This time of sabbatical retreat for the soul is greatly beneficial physiologically and psychologically as well as spiritually. It’s a wholesome healing for the mind, body and soul. In this noisy world, it is important to actively pursue silence at any cost. But affordability is no longer a threat to the silence seekers. There are plenty of opportunities if only you look. Even a free visit to a community park to sit in silence on a bench can bring effective spiritual restoration. A visit to a quiet chapel to pray at the local parish, a walk at sunset around the local lakeside trail, or a visit to an art gallery, and the list goes on and on. If one finds her soul severely under seize and should the immobilizing demon in the name of depression hold her captive in her own bedroom making it impossible to make even a single step forward, there in the depth of the deadly disease of depression, silence is lurking forward waiting to be noticed and recognized. In that quiet center of one’s exhausted soul is the powerful silence of God waiting to communicate. Through my life-long battle against depression, I have learned that depression is actually another name for the desert-experience where one has no other choice but to be alone with God. It’s a divine experience of silence, stillness, and solitude.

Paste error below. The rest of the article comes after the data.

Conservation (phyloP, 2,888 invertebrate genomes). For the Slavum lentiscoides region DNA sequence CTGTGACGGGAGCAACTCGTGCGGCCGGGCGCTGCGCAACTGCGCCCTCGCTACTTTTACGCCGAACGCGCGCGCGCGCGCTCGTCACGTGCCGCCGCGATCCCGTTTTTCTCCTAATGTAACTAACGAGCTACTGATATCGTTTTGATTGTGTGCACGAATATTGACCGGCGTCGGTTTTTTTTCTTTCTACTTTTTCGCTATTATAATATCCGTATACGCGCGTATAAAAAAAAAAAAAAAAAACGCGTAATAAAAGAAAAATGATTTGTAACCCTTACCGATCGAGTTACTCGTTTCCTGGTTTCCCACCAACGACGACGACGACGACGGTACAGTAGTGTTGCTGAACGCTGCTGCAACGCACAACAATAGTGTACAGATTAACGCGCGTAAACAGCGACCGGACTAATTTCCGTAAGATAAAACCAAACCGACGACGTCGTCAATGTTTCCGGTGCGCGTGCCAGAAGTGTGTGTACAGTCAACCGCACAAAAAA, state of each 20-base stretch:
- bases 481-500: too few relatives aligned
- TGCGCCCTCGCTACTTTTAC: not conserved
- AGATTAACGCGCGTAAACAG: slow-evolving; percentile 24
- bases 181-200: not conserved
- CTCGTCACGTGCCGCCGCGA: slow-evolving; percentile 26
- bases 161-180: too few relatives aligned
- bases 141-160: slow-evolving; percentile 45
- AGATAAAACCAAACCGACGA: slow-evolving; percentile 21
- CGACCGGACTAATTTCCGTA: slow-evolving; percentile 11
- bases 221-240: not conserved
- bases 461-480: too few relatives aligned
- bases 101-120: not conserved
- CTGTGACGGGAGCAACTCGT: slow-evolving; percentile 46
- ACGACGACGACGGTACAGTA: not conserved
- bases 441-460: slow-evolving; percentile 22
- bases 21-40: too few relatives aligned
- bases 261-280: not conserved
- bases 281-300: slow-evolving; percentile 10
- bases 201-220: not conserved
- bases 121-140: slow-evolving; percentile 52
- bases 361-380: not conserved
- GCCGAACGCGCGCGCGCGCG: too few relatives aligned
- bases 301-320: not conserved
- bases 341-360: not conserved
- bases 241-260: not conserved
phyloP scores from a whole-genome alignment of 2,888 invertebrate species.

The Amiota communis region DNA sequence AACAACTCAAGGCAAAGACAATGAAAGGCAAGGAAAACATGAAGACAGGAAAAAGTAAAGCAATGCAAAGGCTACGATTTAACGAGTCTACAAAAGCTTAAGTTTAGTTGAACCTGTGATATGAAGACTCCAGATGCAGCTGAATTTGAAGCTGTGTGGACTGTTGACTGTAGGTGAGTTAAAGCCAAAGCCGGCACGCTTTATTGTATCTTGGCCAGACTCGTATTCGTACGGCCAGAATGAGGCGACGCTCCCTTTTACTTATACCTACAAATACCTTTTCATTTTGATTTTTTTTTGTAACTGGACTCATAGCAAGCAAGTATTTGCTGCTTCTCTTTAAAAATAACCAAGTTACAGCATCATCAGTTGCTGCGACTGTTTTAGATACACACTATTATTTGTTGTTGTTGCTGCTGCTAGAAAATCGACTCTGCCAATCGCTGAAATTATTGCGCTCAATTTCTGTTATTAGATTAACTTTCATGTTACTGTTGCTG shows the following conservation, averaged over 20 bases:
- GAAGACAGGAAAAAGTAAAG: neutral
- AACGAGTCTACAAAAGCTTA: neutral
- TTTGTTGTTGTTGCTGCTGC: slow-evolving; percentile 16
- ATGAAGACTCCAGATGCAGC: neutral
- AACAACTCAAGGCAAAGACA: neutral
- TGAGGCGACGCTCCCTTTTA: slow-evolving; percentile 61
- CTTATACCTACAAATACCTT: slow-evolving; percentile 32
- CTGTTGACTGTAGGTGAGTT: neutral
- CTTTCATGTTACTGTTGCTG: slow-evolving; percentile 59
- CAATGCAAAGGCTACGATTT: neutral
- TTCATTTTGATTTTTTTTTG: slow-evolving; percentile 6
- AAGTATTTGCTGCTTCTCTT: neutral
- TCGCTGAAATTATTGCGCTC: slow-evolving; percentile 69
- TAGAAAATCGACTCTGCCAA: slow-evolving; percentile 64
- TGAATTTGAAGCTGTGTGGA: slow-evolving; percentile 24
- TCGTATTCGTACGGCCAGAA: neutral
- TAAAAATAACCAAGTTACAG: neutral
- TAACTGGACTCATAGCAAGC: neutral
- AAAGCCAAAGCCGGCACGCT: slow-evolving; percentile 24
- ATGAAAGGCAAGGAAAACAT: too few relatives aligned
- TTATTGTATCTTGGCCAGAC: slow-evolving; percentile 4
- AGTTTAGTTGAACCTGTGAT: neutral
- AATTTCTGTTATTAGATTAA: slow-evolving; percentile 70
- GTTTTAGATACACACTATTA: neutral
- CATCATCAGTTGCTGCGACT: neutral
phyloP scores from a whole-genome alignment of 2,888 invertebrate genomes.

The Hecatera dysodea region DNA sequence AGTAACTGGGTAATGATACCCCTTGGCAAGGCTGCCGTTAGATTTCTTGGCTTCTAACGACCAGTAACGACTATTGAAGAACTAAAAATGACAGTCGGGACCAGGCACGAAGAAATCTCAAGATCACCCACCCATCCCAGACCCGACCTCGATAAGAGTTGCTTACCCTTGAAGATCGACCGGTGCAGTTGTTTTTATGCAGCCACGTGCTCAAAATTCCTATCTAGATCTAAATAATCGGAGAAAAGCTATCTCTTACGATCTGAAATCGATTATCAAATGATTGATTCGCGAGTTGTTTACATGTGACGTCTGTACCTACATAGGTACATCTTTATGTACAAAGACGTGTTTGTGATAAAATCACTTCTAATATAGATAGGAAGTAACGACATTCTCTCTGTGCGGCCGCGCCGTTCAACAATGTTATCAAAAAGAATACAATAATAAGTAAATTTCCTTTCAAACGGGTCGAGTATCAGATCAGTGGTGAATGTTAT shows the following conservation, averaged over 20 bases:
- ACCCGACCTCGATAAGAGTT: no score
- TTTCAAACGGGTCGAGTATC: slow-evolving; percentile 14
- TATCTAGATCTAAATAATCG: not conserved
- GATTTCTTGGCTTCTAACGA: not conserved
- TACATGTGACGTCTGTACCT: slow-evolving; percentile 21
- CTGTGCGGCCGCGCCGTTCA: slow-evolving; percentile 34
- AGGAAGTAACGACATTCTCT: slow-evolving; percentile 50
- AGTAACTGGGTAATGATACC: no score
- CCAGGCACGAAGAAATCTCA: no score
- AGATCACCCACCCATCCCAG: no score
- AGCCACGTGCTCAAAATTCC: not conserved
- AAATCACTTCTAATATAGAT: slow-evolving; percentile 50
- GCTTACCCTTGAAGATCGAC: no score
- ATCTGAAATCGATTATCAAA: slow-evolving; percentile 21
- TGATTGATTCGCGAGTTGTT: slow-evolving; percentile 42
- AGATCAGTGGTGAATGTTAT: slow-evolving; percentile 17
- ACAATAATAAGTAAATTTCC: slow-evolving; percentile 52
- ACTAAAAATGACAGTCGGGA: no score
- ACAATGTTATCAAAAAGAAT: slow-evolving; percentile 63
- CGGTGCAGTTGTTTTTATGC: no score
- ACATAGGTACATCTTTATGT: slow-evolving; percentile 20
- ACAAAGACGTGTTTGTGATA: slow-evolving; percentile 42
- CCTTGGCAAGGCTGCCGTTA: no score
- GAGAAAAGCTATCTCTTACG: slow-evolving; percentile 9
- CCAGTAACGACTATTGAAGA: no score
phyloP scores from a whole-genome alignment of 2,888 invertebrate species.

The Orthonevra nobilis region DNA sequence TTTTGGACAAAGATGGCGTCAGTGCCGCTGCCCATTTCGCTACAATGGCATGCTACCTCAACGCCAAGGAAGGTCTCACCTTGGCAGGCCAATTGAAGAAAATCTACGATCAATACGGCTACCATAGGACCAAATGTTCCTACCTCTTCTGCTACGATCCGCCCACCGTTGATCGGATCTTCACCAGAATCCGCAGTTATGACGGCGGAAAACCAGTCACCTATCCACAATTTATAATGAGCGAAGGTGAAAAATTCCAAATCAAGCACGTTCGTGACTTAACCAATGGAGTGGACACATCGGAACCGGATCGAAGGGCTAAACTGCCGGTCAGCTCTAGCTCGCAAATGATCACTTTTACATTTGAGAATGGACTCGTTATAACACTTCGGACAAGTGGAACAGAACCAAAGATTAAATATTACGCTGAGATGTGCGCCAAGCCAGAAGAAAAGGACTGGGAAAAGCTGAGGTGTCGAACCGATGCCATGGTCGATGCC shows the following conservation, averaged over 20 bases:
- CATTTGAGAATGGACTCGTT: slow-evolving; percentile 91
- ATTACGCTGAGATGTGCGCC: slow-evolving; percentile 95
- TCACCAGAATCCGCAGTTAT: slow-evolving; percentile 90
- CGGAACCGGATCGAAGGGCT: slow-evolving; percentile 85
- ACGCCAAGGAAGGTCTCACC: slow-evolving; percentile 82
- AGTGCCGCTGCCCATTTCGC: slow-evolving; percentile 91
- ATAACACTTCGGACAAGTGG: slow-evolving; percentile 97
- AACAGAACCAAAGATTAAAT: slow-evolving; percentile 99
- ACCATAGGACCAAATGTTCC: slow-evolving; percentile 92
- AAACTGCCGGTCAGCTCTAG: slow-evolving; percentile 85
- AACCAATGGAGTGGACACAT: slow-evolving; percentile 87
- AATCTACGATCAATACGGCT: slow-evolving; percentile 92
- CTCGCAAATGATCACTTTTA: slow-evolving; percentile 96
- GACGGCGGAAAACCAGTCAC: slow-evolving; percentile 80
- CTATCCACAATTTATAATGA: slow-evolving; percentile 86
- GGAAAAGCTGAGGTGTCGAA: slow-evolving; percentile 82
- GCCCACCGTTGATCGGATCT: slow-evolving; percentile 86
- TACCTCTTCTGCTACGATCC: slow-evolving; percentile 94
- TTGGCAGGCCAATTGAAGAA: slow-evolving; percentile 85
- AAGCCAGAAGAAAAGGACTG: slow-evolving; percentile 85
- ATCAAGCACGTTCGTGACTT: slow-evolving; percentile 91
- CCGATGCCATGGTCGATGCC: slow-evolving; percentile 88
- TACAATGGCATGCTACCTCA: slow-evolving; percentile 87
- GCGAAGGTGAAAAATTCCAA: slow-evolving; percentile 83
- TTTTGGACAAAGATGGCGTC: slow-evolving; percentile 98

Once, I dreamed of a full immersion into the life of solitude. I desired to become a Trappist nun who lives in the mountain far away from the worldly distractions. Instead, by the passionate urging of my vocational director at the monastery, here I am, still out in the world, desperate to seek the call of the Lord. Uncertainty surrounds me out here as it always has in my childhood. Hearts get broken every day and life feels like a torture chamber sometimes. But each dark tunnel I walk through teaches me the way to the light. Each walk in the rain teaches me how to dance in the rain.